Esme’s Wish – Elizabeth Foster – Esme Series #1 – Odyssey Books – Published 30 October 2017
When fifteen-year-old Esme Silver objects at her father’s wedding, her protest is dismissed as the action of a stubborn, selfish teenager. Everyone else has accepted the loss of Esme’s mother, Ariane – so why can’t she?
But Esme is suspicious. She is sure that others are covering up the real reason for her mother’s disappearance – that ‘lost at sea’ is code for something more terrible, something she has a right to know.
After Esme is accidentally swept into the enchanted world of Aeolia, the truth begins to unfold. With her newfound friends, Daniel and Lillian, Esme retraces her mother’s steps in the glittering canal city of Esperance, untangling the threads of Ariane’s double life. But the more Esme discovers about her mother, the more she questions whether she really knew her at all.
Esme’s Wish is a delightful fantasy that captures the beauty of a watery, magical world, the trust of true friendship, and the strength of one girl’s loyalty to her mother.
Esme longs to discover what happened to her mother, who disappeared several years ago. Everyone else, including her father, have moved on, but for Esme, the unanswered questions plague her. Until, in her search, she finds herself magically transported to the world of Aeolia. There she discovers that her mother had an extra life full of art, magic, and danger. With her two new friends, Esme begins to uncover the mystery of what really happened to her mother.
I had Esme’s Wish sitting on my bedside bookshelf (thanks very much to the author for a copy) for a month before finally getting around to reading it. Why, oh why did I delay? Because Esme’s Wish is delightful right from the very first page. And I loved that first page. Hilarious and heartbreaking all at the same time.
Esme is a strong and independent main character. She is determined to find answers to her mother’s disappearance, stands up to the people she dislikes, physically defends herself, and jumps straight into the action. But she is neither unkind or infallible. As she makes friends with Lillian and Daniel, as she discovers more about the wonders of Aeolia, and as she continues her search for her mother, Esme grows in confidence and strength.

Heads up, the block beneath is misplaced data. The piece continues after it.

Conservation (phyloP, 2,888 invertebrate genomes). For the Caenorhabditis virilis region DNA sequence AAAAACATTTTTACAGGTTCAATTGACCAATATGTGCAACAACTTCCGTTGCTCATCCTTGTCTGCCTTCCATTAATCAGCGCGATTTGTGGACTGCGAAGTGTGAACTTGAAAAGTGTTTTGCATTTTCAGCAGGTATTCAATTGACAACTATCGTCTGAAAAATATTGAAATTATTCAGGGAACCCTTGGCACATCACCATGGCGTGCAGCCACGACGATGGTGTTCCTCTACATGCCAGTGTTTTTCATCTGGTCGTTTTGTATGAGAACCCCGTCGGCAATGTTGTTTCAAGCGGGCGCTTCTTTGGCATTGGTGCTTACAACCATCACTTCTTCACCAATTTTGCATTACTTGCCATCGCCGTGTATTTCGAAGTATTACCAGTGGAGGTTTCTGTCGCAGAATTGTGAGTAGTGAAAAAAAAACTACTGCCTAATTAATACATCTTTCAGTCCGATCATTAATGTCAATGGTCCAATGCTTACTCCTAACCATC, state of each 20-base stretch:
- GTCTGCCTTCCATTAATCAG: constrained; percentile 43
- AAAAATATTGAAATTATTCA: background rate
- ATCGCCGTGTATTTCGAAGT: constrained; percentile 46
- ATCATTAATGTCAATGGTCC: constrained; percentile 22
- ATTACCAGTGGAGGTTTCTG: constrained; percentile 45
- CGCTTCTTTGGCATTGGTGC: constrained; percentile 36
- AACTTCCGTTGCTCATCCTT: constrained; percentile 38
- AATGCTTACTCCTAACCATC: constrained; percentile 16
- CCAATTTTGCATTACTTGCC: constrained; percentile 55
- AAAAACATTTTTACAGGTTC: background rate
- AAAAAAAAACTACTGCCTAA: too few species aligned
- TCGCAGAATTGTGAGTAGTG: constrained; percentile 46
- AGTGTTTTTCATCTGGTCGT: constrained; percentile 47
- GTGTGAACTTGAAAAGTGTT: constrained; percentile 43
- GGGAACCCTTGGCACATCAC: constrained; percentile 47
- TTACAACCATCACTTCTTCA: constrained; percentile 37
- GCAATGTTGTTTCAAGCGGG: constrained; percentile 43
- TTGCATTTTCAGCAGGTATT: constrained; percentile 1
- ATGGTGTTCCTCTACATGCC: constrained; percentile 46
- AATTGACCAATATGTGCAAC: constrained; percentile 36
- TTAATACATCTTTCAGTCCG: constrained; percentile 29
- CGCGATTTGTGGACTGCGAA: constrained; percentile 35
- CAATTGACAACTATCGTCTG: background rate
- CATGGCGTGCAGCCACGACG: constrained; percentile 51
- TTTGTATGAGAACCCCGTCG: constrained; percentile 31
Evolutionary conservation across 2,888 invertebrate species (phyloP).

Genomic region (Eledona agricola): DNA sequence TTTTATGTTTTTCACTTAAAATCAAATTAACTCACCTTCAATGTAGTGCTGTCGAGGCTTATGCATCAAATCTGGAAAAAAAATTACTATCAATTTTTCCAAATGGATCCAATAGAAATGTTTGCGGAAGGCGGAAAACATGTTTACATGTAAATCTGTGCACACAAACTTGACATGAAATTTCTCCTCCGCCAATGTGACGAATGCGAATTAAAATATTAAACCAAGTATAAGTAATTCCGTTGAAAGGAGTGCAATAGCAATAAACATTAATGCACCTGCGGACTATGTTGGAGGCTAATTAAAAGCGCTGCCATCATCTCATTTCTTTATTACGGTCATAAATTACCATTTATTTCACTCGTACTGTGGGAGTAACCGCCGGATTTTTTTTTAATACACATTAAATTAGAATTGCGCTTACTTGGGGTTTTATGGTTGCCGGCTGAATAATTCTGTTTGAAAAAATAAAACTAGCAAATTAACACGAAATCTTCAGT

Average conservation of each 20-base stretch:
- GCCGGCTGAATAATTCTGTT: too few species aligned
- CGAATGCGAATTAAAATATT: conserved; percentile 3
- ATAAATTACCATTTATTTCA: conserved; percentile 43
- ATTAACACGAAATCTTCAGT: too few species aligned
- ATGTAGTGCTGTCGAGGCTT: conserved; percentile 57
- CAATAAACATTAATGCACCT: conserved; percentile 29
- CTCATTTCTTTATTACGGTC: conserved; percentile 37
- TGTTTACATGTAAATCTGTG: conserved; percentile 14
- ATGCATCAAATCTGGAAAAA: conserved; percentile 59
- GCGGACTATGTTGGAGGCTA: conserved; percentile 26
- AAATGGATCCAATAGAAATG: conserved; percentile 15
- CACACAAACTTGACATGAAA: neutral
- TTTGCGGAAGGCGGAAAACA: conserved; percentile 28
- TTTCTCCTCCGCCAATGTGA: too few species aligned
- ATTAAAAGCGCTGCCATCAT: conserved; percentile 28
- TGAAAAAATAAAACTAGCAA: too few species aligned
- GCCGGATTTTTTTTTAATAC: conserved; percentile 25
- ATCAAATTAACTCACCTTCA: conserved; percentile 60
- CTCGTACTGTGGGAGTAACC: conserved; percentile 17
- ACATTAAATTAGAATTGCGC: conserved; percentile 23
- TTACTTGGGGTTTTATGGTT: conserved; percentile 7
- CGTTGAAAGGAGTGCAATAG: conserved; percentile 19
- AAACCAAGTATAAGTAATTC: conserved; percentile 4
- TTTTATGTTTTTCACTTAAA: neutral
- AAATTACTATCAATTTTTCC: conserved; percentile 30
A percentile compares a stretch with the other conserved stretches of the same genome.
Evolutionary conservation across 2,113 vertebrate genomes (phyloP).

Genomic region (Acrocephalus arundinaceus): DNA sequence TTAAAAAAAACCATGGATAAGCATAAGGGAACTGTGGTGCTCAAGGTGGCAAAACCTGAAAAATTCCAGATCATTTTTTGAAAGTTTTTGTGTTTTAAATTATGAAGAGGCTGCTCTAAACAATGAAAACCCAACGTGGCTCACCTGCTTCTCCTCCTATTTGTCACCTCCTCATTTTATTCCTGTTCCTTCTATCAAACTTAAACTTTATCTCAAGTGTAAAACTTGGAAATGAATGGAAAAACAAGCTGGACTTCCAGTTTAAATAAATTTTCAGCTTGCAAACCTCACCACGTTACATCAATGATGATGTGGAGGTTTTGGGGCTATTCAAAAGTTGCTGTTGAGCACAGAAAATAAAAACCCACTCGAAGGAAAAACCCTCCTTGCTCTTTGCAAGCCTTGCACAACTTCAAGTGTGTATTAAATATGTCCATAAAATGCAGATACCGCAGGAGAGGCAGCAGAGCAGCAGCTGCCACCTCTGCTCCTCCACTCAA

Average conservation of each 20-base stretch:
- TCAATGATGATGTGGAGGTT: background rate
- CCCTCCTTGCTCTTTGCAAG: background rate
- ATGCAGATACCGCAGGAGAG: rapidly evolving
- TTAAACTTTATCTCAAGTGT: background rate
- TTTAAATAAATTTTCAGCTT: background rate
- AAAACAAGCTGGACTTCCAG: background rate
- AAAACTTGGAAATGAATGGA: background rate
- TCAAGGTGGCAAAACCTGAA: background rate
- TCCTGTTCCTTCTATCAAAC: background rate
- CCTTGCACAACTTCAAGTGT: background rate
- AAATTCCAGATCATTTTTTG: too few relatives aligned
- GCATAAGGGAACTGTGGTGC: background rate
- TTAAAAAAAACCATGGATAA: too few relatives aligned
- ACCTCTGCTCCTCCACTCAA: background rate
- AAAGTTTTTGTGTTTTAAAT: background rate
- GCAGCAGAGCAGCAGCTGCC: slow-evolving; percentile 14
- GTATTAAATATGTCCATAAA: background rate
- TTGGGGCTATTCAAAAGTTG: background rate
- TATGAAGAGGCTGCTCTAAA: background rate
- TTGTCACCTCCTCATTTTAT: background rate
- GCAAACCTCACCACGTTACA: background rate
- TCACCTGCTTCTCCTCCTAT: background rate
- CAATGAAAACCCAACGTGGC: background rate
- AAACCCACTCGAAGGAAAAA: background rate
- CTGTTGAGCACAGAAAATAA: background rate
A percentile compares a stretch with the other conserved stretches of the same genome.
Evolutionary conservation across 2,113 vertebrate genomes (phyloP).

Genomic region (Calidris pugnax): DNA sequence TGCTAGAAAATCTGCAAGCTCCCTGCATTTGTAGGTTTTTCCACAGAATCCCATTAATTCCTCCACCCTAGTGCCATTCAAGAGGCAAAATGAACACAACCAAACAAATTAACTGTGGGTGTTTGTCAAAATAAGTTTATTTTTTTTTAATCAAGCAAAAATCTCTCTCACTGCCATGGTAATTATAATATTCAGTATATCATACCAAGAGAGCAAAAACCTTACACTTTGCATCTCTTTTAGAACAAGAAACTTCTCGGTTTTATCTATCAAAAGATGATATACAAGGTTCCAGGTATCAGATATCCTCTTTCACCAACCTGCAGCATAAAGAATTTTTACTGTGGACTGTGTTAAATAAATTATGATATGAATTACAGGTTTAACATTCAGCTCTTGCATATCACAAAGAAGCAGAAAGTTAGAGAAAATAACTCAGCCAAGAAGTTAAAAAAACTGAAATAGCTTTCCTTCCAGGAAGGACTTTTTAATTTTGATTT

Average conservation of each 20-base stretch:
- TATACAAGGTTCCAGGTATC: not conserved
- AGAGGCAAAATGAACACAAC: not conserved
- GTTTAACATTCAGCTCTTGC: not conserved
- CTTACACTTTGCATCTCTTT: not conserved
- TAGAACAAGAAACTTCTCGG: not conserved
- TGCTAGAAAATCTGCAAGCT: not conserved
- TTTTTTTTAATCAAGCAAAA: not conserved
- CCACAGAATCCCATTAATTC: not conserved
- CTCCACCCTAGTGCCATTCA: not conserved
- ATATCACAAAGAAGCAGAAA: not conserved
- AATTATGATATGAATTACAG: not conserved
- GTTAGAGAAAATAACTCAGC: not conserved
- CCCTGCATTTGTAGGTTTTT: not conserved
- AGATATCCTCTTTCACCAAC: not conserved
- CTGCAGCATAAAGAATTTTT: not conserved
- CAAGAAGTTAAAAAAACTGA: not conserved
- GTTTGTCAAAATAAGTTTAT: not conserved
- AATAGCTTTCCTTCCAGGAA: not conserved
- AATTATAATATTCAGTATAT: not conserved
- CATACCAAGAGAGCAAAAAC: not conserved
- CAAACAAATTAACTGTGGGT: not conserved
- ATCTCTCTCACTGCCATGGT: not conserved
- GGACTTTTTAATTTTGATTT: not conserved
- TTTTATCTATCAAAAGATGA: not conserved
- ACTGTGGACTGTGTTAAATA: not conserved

Esme’s Wish is the perfect middle-grade to young-adult crossover novel. It has a child-like quality and Esme comes across as younger than her fifteen year, but the book is written in a way that will capture the attention of older readers. Aside from a little mild fantasy violence, there is nothing to stop younger readers picking it up. Esme’s Wish is very well written and crafted with obvious care. Who wouldn’t enjoy a book that employs words like avaricious, phantasmic, and nebulous (and that was just from one page).
The world Elizabeth Foster has created is unique and yet similar enough to our own world for both Esme and the reader to fall into it quite easily. But there are benefits to the magical world of Aeolia, including dragons, the ability to breathe underwater, and magical Gifts. I loved how some of the magic crossed over with science, for example one man’s Gift is echolocation, while another’s is the ability to move and shape water. The history and culture of the world also had a number of similarities to our own, rooted in Greek history and mythology, which is explained when Esme learns the history of Aeolia.
Overall, Esme’s Wish is a delightful fantasy, one I will greatly enjoy sharing with our library’s readers. It is the first book in the series, and while it has a very satisfactory ending (I love how everything was neatly and cleverly tied up), I can’t wait to read the sequel, Esme’s Gift, which promises more adventure, friendship, and magic.
The author provided an advanced readers copy of this book for reviewing purposes. All opinions are my own.
Category: Young adult fiction.
Themes: Magic, dragons, water, magical powers, friendship, family, mothers.
Reading age guide: Ages 10 and up.
Advisory: Mild fantasy violence.
Published: 30 October 2017 by Odyssey Books.
Format: Paperback, ebook. 252 pages.